Recently, game and decision theories have proved to be powerful tools
with which to design autonomous agents, and to understand interactions in
systems composed of many such agents.
Decision theory provides a general paradigm for designing agents that can operate in
complex uncertain environments, and can act rationally to maximize their preferences.
Decision-theoretic models use precise mathematical formalism to define the properties
of the agent's environment, the agent's sensory capabilities, the ways the agent's actions
change the state of the environment, and the agent's goals and preferences. The agent's
rationality is defined as behavior that maximizes the expectation of the degree to which
the preferences are achieved over time, and the planning problem is identified as a search for
the rational, or optimal, plan.
Game theory adds to the decision-theoretic framework the idea of multiple agents interacting
within a common environment. It provides ways to specify how agents, separately or jointly, can
change the environment and how the resulting changes impact their individual preferences.
Building on the assumption that agents are rational and self interested, game theory uses notions
such as Nash equilibrium to design mechanisms and protocols for various forms of interaction and
communication that result in the overall system behaving in a stable, efficient, and fair manner.
Recent research has sought to merge advances in decision and game theories to build agents that may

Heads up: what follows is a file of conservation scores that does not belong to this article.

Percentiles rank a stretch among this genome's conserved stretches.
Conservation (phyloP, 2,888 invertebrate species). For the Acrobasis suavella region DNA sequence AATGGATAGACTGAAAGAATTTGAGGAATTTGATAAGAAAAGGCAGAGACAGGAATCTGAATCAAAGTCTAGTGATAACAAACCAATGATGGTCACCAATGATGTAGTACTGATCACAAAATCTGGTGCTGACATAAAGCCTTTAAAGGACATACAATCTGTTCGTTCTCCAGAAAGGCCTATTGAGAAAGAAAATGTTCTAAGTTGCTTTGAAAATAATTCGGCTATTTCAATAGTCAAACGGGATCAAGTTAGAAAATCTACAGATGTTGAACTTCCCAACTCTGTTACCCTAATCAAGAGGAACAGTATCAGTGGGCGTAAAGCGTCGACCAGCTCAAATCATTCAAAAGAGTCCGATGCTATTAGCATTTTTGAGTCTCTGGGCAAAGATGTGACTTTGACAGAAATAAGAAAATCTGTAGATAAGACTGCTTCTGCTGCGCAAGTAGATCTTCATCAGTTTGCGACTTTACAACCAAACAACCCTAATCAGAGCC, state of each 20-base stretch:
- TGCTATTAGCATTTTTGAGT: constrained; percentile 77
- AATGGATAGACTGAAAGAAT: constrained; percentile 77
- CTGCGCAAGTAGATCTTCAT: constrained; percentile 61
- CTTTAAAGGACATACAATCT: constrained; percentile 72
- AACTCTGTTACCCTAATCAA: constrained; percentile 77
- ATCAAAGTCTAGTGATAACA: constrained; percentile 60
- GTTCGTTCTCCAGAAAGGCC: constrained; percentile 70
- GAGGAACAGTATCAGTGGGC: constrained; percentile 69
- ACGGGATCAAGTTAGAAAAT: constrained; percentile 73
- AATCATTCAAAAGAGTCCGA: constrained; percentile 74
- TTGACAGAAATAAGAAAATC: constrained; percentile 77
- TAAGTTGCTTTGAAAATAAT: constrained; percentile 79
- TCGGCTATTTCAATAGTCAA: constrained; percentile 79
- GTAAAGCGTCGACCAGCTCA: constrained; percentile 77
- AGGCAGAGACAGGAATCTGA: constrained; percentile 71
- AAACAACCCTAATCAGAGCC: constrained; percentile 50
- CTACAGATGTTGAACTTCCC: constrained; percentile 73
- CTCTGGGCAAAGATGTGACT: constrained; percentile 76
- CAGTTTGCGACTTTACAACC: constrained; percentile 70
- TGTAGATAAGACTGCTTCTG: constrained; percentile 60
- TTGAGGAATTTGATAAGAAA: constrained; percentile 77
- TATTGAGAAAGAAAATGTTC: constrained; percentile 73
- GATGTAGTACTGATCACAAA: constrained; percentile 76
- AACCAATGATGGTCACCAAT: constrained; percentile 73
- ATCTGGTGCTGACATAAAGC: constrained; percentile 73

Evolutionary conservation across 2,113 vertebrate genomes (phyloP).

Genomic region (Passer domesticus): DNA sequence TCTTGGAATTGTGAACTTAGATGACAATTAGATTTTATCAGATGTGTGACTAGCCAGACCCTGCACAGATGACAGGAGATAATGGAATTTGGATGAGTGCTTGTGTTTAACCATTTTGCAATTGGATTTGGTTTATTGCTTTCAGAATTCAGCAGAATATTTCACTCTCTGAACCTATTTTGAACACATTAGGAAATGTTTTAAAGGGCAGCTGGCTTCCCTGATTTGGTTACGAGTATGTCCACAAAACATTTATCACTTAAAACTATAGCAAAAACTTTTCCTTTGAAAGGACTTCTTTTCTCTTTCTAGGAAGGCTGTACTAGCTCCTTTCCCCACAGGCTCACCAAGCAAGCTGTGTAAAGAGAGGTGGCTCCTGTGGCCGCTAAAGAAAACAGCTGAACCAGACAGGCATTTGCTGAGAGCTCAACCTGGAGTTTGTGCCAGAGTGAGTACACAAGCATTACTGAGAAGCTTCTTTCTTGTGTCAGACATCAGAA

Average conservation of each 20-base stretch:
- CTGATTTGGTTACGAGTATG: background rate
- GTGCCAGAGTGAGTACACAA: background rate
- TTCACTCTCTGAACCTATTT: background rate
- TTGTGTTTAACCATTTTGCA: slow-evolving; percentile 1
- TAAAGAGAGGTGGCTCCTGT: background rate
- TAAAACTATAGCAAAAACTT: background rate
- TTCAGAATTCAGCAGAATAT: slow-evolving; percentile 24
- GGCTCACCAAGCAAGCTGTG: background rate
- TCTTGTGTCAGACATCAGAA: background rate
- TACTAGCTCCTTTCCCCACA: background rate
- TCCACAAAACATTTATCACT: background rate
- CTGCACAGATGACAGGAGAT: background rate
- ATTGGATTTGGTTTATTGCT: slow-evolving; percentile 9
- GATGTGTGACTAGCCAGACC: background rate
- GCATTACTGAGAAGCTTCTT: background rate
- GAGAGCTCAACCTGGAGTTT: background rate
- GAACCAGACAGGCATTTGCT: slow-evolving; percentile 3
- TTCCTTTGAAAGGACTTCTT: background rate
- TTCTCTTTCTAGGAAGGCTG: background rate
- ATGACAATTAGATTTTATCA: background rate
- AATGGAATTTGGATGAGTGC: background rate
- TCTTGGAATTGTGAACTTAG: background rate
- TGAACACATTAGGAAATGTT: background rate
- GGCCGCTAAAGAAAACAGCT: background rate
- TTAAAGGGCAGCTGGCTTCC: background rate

operate in complex uncertain environments shared with other agents. This research has investigated
the pitfalls of Nash equilibrium as a solution concept, focused on epistemological advances in game theory
and expressive ways to model agents, and looked into new solution concepts all with the aim of designing
autonomous agents that may robustly interact with other, highly sophisticated agents in both cooperative and
Applications of intelligent agent technologies in multi-agent systems are numerous.
While prototypical agents are physical, like robots, widely useful are also agents that
operate in virtual and electronic environments, like the Internet. They can fetch and filter information,
trade, negotiate and participate in auctions on behalf of their human users, and propose solutions to
transportation, manufacturing and financial allocation problems.
The proposed workshop will provide a unique common platform for researchers and practitioners
of decision theory and game theory to publish novel work, initiate dialog, and get exposed to
the emerging research challenges of designing multi-agent systems. It builds on previous, highly
successful workshops and tutorials with a similar theme that we have organized since the past several years.
Research in the topics of this workshop typically appears scattered across multiple conferences
such as AAMAS, AAAI, TARK and congresses and journals on game theory.
Therefore, to facilitate progress, there is need for a single forum that will collate, compare,
contrast, and disseminate such results. There is much to be gained from bringing together researchers
interested in decision theory and game theory to present recent advances and work on application of
these techniques to multi-agent computing.
The workshop will solicit papers dealing with (but not limited to):
- Theoretical developments in decision theory or game theory applied to interactive settings
- Theoretical developments in interactive epistemology
- Advances in integrating decision theory and game theory
- Advances in modeling strategic agent behavior including humans
- Advances in rational communication among agents
- Descriptions of multi-agent systems employing decision theory or game theory
- Empirical evaluations of multi-agent systems employing decision theory or game theory
- Non-standard variants of decision theory (including qualitative and logical approaches)
applicable to interactions
- Position statements about the use of decision theory or game theory in multi-agent systems
- Descriptions of deployed systems will be also welcome